Originally published in finmaps.com
The advancing technology known as “Big Data” has major potential in providing huge boosts to companies and organizations from all walks of life who choose to welcome this concept. This is while there is much talk about the pros and cons of big data. There is also a series of questions that come with big data, including how is it currently used, and where is it heading for the future. We may have not comprehended it, but the truth is that we are in the midst of a huge technological revolution unseen since the introduction of the World Wide Web and the Internet. Experts are also describing the period we are living in as the fourth industrial revolution.
All types of data are being thrown at various types of organizations, including information about their customers and even weather patterns. Astounding is probably the best way to describe the amount of data being created every day. However, we have yet to understand the implications in this regard. Of course data is useful and knowledge is always good. But is it? What if organizations begin to learn more than you want them to know about your personal life? Could the concept of big data lead to others having extensive control over your life?
Information is considered power by most business. The more data they collect about their customers, the more efficient their productions and services become in luring old and new customers into digging deep into their pockets. What does this mean? Simple. Business and large firms are creating huge databases about current and probably future customers, in addition to their buying habits. If you are using a credit card rest assured that the credit card company knows every single detail about the stores you buy from, your shopping habits and what websites you visit during online shopping.
From a business perspective, all of this vast amount of data makes their job all the easier. However, the side-effect is that the information is misused, as believed by many, to control people’s behavior, including most probably yourself. What happens then? Unfortunately, this is another case of power corrupting and absolute power becoming even more corrupt. Business enjoying such amounts of information will most definitely start using this leverage to attempt to influence the actions of their customers, like us, in methods unthinkable by us.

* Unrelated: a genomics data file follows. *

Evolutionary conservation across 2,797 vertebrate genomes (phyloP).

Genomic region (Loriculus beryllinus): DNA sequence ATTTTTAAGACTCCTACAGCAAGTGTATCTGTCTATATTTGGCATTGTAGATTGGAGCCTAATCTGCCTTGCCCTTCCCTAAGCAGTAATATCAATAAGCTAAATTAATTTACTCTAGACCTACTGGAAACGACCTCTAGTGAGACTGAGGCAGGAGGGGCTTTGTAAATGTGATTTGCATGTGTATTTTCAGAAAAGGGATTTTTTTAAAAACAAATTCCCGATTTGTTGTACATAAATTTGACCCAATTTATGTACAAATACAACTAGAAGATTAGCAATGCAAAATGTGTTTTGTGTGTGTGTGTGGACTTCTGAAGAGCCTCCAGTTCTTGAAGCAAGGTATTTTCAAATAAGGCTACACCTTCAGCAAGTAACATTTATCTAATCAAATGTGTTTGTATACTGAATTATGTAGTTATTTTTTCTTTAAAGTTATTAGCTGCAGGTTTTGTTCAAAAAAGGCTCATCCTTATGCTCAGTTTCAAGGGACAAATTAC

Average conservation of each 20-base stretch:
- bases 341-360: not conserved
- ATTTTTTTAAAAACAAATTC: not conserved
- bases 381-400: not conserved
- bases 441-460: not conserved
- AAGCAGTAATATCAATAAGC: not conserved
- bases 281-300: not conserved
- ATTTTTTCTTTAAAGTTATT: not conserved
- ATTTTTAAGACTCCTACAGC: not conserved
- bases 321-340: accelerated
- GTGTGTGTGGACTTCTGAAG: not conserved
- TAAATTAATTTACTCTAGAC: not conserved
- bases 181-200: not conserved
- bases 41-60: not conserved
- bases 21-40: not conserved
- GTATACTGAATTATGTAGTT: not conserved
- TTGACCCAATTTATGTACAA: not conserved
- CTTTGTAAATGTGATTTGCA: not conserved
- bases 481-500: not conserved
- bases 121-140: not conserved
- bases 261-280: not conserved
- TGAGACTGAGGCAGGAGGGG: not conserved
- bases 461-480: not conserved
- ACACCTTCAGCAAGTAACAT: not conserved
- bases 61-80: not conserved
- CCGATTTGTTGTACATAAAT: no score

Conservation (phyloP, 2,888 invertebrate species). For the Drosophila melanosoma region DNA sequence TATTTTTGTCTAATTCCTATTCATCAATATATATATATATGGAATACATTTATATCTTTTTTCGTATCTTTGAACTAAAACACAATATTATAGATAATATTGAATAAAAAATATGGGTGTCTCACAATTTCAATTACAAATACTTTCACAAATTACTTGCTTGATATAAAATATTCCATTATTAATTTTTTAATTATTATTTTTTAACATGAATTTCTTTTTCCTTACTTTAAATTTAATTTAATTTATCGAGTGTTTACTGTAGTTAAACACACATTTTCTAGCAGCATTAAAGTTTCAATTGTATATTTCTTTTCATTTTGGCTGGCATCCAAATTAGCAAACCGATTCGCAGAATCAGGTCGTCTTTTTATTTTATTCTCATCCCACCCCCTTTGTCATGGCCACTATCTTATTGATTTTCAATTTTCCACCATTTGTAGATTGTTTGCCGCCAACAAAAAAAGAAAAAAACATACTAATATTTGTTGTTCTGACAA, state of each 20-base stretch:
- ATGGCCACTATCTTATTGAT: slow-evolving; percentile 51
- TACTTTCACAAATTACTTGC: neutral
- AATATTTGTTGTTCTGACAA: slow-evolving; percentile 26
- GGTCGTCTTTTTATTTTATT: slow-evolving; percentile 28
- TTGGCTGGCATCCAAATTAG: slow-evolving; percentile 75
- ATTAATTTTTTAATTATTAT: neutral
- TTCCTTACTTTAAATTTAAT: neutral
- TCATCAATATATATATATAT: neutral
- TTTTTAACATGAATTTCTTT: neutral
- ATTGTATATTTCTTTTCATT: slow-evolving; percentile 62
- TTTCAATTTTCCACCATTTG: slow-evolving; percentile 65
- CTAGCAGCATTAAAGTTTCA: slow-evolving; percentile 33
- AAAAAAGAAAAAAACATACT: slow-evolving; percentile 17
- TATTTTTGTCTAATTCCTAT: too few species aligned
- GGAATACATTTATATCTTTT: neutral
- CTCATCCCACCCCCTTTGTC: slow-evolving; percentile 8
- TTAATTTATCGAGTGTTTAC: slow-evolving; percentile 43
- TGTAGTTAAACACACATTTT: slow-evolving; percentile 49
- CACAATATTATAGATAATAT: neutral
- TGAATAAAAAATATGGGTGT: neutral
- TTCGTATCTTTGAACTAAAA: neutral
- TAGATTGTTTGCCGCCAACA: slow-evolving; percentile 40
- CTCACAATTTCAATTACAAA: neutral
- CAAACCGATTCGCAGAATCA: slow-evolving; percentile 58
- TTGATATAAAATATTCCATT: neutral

This is already taking place in some instances. Many companies have begun monitoring the actions of their employees 24/7. This seems spooky, to say the least. E-mails, calls, text messages on phones belonging to the company, and other communication means are all monitored. Such organizations are able to determine all types of behavioral traits through Big Data Analytics, especially information useful in performance reviews. For instance, an employee might see their passive or aggressive behavior in their communications used against them down the road. There are companies that have already instituted monitoring practices able to discover if their workers browse Facebook even for a few minutes.
When businesses enjoy such power, think of how far governments have already gone. Surveillance by the government on its citizens has and will continue to be a source of concern for the general public and rightly so. Online communications of all kinds are under severe scrutiny of government collecting data about their citizens from these platforms. This is true even if there has been no wrongdoing involved. Even what you post on social media is now targeted through various social media techniques employed by different organizations. Such practices are raising questions by people from all walks of life about what the intention of such companies actually are.
And with the eventual and fast-paced rise of the Internet of Things (IoT) will actually make this phenomenon even more gigantic, and so, even more concerning. With such a development in the very near future, literally every single object around us, the ones we use and the ones used by others and the general public–including our clothing to different appliances throughout our home–will include sensors equipped from their birth in factories. These devices will be used to send data to various databases around the world that are most probably interconnected, providing those working with databases countless possibilities. This will result in every single moment of our lives being under monitoring, maybe even if we go to the restroom. Rest assured very little parts of our lives can be perceived as “private” moments. Like it or not, somebody will know where you are at every second of the day. It is yet to be known how businesses, governments and other organizations actually plan to organize and use this amount of information. Does this mean various parties will be able to influence our lives, and little by little, place it under further control? This has yet to be determined. However, as the IoT industry develops and matures, privacy concerns will most definitely grow. And rightfully so.
There is a need for answers to some very serious questions about the challenges posed by big data that we in our vast society will be dealing with. There is no doubt in the possible benefits of big data providing for various industries, especially making breakthroughs in medicine and medical care, and even smart cities.
A balance is needed in this regard, respecting both individuals’ privacy and not hurting the potentials of big data. Yet who is to determine and define that balance? This will be a solution reached hard and through painstaking efforts. Yet considering the importance of such a solution, it will need a collective effort to serve the better interest of all.